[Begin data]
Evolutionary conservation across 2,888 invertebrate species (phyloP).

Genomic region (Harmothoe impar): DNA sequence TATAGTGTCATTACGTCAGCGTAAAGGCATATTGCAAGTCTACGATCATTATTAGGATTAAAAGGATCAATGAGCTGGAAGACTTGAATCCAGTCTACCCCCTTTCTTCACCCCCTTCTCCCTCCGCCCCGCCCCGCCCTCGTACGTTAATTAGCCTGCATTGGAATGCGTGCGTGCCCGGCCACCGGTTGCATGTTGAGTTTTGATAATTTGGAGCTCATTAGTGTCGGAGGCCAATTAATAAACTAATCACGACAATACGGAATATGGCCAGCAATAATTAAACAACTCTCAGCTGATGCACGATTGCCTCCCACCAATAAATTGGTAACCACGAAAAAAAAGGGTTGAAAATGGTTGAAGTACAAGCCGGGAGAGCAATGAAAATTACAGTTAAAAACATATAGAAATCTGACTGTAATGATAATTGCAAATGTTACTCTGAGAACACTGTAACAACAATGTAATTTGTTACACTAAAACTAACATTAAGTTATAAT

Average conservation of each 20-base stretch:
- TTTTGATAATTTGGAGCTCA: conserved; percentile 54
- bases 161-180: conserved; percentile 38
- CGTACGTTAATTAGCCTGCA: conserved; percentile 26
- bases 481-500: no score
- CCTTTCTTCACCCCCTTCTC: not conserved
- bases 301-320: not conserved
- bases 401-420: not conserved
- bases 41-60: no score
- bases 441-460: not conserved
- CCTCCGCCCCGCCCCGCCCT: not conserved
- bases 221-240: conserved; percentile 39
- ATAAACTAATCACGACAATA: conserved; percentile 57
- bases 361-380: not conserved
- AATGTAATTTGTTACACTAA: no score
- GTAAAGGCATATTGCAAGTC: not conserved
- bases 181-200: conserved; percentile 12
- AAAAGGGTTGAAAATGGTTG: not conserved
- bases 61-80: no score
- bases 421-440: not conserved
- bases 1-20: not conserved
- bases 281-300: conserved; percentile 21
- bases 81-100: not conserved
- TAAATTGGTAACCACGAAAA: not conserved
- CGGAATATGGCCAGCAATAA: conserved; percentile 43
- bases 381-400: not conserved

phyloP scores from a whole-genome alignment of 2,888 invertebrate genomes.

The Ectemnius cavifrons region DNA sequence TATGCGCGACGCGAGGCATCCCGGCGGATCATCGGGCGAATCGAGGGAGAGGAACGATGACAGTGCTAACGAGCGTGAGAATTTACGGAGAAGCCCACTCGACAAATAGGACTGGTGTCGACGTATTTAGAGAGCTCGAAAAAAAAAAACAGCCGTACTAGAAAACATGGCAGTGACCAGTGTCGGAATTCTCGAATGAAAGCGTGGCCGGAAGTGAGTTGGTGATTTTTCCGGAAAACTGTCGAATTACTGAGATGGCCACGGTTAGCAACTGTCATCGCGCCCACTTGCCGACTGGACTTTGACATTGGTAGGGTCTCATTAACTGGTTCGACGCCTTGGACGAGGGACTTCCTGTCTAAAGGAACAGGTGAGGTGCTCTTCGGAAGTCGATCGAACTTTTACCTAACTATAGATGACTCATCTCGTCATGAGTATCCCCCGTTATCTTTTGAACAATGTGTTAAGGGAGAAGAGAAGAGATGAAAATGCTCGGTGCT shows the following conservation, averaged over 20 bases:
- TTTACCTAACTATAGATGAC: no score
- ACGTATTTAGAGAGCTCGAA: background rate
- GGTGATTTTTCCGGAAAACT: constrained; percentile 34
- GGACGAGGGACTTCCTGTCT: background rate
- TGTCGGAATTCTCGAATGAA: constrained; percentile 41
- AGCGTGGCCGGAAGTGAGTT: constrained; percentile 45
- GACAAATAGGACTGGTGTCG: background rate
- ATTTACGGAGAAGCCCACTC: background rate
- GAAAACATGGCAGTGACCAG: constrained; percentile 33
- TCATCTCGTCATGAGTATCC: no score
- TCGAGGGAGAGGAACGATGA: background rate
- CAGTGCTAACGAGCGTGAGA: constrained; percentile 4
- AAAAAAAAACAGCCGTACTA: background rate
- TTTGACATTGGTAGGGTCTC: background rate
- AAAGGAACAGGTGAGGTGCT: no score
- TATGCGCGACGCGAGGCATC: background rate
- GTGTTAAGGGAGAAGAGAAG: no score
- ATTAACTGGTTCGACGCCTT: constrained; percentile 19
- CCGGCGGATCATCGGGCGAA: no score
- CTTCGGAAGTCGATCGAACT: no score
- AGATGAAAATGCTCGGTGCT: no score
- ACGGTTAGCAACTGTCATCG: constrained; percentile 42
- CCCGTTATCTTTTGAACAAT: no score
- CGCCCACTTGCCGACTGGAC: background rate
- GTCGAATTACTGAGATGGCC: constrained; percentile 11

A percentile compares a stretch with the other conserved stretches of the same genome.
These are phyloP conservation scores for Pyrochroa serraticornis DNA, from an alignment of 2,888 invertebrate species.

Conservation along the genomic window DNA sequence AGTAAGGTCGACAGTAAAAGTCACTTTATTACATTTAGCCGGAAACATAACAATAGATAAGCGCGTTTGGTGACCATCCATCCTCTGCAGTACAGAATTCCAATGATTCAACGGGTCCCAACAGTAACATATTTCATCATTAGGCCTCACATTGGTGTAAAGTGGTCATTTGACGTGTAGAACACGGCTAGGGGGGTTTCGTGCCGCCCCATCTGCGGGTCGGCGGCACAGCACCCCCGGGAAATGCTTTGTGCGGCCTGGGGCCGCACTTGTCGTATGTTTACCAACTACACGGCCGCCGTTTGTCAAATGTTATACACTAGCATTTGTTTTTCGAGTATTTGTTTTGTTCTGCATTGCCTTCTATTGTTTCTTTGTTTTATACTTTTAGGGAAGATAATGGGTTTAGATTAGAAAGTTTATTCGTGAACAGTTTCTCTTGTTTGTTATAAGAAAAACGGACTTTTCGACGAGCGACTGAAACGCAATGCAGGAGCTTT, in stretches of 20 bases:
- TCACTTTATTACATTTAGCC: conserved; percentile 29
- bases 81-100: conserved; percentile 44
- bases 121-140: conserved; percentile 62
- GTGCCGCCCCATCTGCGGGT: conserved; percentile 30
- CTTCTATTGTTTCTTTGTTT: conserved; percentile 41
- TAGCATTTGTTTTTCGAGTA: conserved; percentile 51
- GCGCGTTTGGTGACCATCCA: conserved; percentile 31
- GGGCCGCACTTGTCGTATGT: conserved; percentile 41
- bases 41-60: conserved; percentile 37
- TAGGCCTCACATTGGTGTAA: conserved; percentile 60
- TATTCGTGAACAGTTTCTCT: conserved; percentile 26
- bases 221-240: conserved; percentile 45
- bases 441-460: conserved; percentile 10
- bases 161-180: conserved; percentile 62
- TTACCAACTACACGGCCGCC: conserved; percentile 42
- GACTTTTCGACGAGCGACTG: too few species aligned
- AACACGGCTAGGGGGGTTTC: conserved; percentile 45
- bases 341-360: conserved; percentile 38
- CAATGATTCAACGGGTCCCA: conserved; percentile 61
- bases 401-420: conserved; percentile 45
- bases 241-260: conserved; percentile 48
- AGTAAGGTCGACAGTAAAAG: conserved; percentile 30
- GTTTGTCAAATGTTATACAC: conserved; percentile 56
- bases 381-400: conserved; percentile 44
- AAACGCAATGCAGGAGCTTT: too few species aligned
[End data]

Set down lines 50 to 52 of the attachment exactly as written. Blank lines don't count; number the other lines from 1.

- CTTCGGAAGTCGATCGAACT: no score
- AGATGAAAATGCTCGGTGCT: no score
- ACGGTTAGCAACTGTCATCG: constrained; percentile 42